Getting an Interview
Getting an Interview
Interviews for Top Jobs at Shutterfly
- Software Engineer (7)
- Senior Software Engineer (6)
- Customer Service Representative (6)
- Marketing Manager (5)
- Production Designer (4)
- Engineering (3)
- Production Artist (3)
- Marketing (2)
- Senior Manager (2)
- Finance (2)
- Client Services Manager (2)
- Product Manager (2)
- Manager (1)
- Talent Coordinator (1)
- Associate Marketing Manager Summer Intern (1)
- Customer Analytics (1)
- Brand Marketing/Business Management (1)
- Web Applications Developer(C&S) (1)
- Architect/Database Administrator (1)
- Content Production Designer (1)
- Program Manager (1)
- Internship (1)
- Intern (1)
- Senior Staff Software Engineer (1)
- Software Engineer Intern (1)
- Special Projects (1)
- Sr Information Architect (1)
- Finance Area (1)
- IT Consultant (1)
- Shift Manager (1)
Helpful (3)No OfferNeutral ExperienceDifficult InterviewNo OfferNeutral ExperienceDifficult Interview
I applied through a recruiter. The process took a week – interviewed at Shutterfly (Mountain View, CA) in June 2010.
I have to say I was under-estimating the programmers there, since this is only a card manufacturer's website. But, apparently, a lot goes on behind-the-scenes that we as a user are not aware of.
I had a phone interview with a project manager, who asked me questions regarding my resume, qualifications etc. There were some minor technical questions, but I think he realized that he needs to bring me on site.
So for the on-site interview, it started at approximately 1pm and ended at 6pm. I was grilled by 2 project managers, 1 senior developer and 2 other software engineers. I have to say, I was not prepared as much and extremely nervous. They definitely grilled me really well, but I made it a point to communicate my thought process so that they have an idea of how my thought-analysis progresses.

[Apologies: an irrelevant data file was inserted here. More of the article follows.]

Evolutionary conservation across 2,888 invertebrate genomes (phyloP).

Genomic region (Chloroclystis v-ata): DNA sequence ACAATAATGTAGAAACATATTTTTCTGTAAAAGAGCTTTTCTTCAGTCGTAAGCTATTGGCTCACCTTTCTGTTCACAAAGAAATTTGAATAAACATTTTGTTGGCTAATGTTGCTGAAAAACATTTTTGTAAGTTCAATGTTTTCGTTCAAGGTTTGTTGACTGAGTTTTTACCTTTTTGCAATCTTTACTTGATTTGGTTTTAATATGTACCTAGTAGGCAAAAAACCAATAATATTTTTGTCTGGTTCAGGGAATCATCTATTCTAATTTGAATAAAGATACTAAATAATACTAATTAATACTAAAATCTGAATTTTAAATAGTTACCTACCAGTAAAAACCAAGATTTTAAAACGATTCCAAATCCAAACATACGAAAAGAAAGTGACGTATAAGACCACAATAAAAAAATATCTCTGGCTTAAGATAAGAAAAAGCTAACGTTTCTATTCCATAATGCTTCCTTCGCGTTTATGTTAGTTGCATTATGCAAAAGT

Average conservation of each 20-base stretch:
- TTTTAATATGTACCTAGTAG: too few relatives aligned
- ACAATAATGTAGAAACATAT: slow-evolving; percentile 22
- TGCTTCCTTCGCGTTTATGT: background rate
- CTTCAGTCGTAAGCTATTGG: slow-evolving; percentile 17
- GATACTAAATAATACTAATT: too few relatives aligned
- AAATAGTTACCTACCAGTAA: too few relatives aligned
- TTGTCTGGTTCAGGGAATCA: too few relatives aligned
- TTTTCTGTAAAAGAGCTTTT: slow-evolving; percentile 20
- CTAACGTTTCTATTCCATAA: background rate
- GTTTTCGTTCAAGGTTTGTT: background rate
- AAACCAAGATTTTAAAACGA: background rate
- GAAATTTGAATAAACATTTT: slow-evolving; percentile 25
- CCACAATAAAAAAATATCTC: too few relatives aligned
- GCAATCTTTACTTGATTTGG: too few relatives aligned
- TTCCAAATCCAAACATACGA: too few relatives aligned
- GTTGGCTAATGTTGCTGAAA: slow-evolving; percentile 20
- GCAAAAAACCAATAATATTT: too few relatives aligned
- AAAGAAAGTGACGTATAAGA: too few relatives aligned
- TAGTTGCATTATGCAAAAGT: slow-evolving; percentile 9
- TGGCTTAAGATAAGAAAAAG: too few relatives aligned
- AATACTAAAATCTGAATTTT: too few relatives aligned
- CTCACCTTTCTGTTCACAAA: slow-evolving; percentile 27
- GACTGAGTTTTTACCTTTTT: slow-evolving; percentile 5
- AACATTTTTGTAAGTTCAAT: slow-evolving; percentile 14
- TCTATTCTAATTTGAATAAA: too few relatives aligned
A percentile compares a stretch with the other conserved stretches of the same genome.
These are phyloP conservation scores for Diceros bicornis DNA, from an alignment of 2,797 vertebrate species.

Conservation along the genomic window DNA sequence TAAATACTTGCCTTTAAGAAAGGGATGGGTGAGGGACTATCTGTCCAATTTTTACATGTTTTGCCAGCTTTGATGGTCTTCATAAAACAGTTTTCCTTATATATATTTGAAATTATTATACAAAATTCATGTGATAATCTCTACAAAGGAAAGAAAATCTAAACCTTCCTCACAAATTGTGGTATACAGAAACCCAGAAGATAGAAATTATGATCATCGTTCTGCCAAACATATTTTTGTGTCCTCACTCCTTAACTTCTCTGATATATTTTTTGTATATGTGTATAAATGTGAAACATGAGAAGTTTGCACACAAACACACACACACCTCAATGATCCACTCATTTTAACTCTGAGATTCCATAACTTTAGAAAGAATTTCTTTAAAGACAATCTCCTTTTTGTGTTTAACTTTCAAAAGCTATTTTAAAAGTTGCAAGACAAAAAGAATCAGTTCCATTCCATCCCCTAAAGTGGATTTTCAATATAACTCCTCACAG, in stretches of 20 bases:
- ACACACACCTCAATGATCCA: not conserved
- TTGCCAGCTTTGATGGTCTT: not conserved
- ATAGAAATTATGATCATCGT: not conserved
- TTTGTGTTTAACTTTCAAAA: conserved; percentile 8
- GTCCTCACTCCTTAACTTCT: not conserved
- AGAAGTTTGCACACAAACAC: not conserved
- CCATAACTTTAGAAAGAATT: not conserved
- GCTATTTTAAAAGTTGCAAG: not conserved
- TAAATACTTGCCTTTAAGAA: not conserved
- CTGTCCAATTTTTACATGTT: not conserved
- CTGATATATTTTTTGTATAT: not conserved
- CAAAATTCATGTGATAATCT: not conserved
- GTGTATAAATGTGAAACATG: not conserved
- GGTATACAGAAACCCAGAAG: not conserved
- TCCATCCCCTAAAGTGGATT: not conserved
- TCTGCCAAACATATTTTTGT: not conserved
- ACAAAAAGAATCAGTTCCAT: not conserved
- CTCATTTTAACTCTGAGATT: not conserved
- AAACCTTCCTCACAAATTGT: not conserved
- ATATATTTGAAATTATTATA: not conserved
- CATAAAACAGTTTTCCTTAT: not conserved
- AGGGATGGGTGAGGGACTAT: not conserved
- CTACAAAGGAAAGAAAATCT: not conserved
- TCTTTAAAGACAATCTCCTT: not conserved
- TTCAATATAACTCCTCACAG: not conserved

Either way, they tested me on some fundamental CS questions regarding data-structures, sorting algorithms and RDBMS. One of the junior software engineers presented a problem posed in a white-paper, which took me 45mins to figure out. I was not able to crack the solution, but I think more than solving, he was interested in how I went about solving it and what concepts I dug in to solve it. The senior developer asked me some "out-of-the-box" questions. The project managers asked me about sorting algorithms, which I forgot to brush up before I went for the interview. So I did my best to figure out the solution.
I was asked to come in again for the second day, met the VP of engineering who asked me explain my Master's thesis on white-board as quickly as possible. After that, another senior developer grilled me with questions. He asked me 3 questions, the first one was simple, but I think my nervousness got the worst of me. However, for the second and the third one, I definitely nailed it.
Alas, on the 4th day, I found out that they were not going to go ahead with my application. They told me that I have potential, good character, attitude etc., but they were looking for someone who can work more independently since I mentioned that I do look forward to code-reviews and like to ask questions. I think it was all due to my nervousness. I was so sure I was going to get this job, but even the managers were not expecting this.